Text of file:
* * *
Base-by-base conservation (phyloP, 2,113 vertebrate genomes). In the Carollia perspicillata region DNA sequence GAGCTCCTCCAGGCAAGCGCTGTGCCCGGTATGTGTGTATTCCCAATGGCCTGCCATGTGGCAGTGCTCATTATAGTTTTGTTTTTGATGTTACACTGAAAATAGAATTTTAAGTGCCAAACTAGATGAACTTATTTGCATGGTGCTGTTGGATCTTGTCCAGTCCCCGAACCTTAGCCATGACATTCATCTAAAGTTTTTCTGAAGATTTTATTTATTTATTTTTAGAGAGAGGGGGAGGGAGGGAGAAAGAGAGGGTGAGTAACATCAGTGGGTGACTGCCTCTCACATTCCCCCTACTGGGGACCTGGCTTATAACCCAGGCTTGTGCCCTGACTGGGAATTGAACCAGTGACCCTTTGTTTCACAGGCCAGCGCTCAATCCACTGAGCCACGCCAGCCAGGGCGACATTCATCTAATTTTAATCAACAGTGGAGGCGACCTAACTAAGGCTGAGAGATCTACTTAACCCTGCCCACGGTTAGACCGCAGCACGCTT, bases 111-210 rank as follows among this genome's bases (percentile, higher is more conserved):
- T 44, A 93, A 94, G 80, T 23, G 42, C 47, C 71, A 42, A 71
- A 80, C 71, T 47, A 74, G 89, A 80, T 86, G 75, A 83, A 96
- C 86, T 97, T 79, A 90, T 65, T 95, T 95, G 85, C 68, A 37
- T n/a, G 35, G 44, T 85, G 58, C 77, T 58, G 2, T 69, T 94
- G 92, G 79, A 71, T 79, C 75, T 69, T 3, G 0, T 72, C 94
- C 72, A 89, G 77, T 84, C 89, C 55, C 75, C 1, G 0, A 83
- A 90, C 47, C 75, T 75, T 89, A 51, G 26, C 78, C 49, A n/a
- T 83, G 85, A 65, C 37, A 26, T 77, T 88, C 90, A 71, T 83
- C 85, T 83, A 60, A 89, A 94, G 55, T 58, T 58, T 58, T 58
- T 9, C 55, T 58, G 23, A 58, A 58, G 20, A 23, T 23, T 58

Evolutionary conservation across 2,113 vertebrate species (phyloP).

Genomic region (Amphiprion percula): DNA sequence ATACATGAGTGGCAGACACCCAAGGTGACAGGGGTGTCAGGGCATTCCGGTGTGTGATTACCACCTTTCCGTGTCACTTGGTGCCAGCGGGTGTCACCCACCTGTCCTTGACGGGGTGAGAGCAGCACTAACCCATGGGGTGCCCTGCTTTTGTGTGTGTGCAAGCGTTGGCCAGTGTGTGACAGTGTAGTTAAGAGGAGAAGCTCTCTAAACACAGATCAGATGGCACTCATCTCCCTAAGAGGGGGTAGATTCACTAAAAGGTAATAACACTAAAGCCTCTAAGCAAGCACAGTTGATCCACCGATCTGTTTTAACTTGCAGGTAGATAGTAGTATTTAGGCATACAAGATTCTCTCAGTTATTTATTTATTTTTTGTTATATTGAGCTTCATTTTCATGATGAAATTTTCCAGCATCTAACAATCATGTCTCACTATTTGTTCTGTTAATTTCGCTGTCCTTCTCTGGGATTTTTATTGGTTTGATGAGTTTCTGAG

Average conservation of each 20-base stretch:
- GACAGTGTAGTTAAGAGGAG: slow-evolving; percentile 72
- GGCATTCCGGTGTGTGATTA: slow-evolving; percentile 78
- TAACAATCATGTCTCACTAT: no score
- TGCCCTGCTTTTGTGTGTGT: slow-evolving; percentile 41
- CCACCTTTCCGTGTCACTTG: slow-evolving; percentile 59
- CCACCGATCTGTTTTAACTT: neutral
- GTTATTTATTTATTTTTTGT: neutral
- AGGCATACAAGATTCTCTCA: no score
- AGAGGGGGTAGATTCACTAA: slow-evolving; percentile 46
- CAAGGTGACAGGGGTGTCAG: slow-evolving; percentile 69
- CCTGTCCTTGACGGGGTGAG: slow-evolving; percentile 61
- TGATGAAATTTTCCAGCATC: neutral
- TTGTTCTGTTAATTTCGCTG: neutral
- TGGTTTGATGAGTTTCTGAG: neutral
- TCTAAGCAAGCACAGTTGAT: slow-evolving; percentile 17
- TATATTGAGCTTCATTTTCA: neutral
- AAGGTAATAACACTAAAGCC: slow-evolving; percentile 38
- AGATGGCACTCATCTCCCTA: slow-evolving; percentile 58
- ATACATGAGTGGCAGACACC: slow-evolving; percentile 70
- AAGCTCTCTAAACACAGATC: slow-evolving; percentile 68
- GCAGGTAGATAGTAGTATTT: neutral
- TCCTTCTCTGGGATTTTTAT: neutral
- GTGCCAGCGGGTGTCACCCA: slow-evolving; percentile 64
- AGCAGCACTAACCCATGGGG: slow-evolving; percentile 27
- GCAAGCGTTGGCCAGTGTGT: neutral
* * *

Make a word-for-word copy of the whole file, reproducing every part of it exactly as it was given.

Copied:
Base-by-base conservation (phyloP, 2,113 vertebrate genomes). In the Carollia perspicillata region DNA sequence GAGCTCCTCCAGGCAAGCGCTGTGCCCGGTATGTGTGTATTCCCAATGGCCTGCCATGTGGCAGTGCTCATTATAGTTTTGTTTTTGATGTTACACTGAAAATAGAATTTTAAGTGCCAAACTAGATGAACTTATTTGCATGGTGCTGTTGGATCTTGTCCAGTCCCCGAACCTTAGCCATGACATTCATCTAAAGTTTTTCTGAAGATTTTATTTATTTATTTTTAGAGAGAGGGGGAGGGAGGGAGAAAGAGAGGGTGAGTAACATCAGTGGGTGACTGCCTCTCACATTCCCCCTACTGGGGACCTGGCTTATAACCCAGGCTTGTGCCCTGACTGGGAATTGAACCAGTGACCCTTTGTTTCACAGGCCAGCGCTCAATCCACTGAGCCACGCCAGCCAGGGCGACATTCATCTAATTTTAATCAACAGTGGAGGCGACCTAACTAAGGCTGAGAGATCTACTTAACCCTGCCCACGGTTAGACCGCAGCACGCTT, bases 111-210 rank as follows among this genome's bases (percentile, higher is more conserved):
- T 44, A 93, A 94, G 80, T 23, G 42, C 47, C 71, A 42, A 71
- A 80, C 71, T 47, A 74, G 89, A 80, T 86, G 75, A 83, A 96
- C 86, T 97, T 79, A 90, T 65, T 95, T 95, G 85, C 68, A 37
- T n/a, G 35, G 44, T 85, G 58, C 77, T 58, G 2, T 69, T 94
- G 92, G 79, A 71, T 79, C 75, T 69, T 3, G 0, T 72, C 94
- C 72, A 89, G 77, T 84, C 89, C 55, C 75, C 1, G 0, A 83
- A 90, C 47, C 75, T 75, T 89, A 51, G 26, C 78, C 49, A n/a
- T 83, G 85, A 65, C 37, A 26, T 77, T 88, C 90, A 71, T 83
- C 85, T 83, A 60, A 89, A 94, G 55, T 58, T 58, T 58, T 58
- T 9, C 55, T 58, G 23, A 58, A 58, G 20, A 23, T 23, T 58

Evolutionary conservation across 2,113 vertebrate species (phyloP).

Genomic region (Amphiprion percula): DNA sequence ATACATGAGTGGCAGACACCCAAGGTGACAGGGGTGTCAGGGCATTCCGGTGTGTGATTACCACCTTTCCGTGTCACTTGGTGCCAGCGGGTGTCACCCACCTGTCCTTGACGGGGTGAGAGCAGCACTAACCCATGGGGTGCCCTGCTTTTGTGTGTGTGCAAGCGTTGGCCAGTGTGTGACAGTGTAGTTAAGAGGAGAAGCTCTCTAAACACAGATCAGATGGCACTCATCTCCCTAAGAGGGGGTAGATTCACTAAAAGGTAATAACACTAAAGCCTCTAAGCAAGCACAGTTGATCCACCGATCTGTTTTAACTTGCAGGTAGATAGTAGTATTTAGGCATACAAGATTCTCTCAGTTATTTATTTATTTTTTGTTATATTGAGCTTCATTTTCATGATGAAATTTTCCAGCATCTAACAATCATGTCTCACTATTTGTTCTGTTAATTTCGCTGTCCTTCTCTGGGATTTTTATTGGTTTGATGAGTTTCTGAG

Average conservation of each 20-base stretch:
- GACAGTGTAGTTAAGAGGAG: slow-evolving; percentile 72
- GGCATTCCGGTGTGTGATTA: slow-evolving; percentile 78
- TAACAATCATGTCTCACTAT: no score
- TGCCCTGCTTTTGTGTGTGT: slow-evolving; percentile 41
- CCACCTTTCCGTGTCACTTG: slow-evolving; percentile 59
- CCACCGATCTGTTTTAACTT: neutral
- GTTATTTATTTATTTTTTGT: neutral
- AGGCATACAAGATTCTCTCA: no score
- AGAGGGGGTAGATTCACTAA: slow-evolving; percentile 46
- CAAGGTGACAGGGGTGTCAG: slow-evolving; percentile 69
- CCTGTCCTTGACGGGGTGAG: slow-evolving; percentile 61
- TGATGAAATTTTCCAGCATC: neutral
- TTGTTCTGTTAATTTCGCTG: neutral
- TGGTTTGATGAGTTTCTGAG: neutral
- TCTAAGCAAGCACAGTTGAT: slow-evolving; percentile 17
- TATATTGAGCTTCATTTTCA: neutral
- AAGGTAATAACACTAAAGCC: slow-evolving; percentile 38
- AGATGGCACTCATCTCCCTA: slow-evolving; percentile 58
- ATACATGAGTGGCAGACACC: slow-evolving; percentile 70
- AAGCTCTCTAAACACAGATC: slow-evolving; percentile 68
- GCAGGTAGATAGTAGTATTT: neutral
- TCCTTCTCTGGGATTTTTAT: neutral
- GTGCCAGCGGGTGTCACCCA: slow-evolving; percentile 64
- AGCAGCACTAACCCATGGGG: slow-evolving; percentile 27
- GCAAGCGTTGGCCAGTGTGT: neutral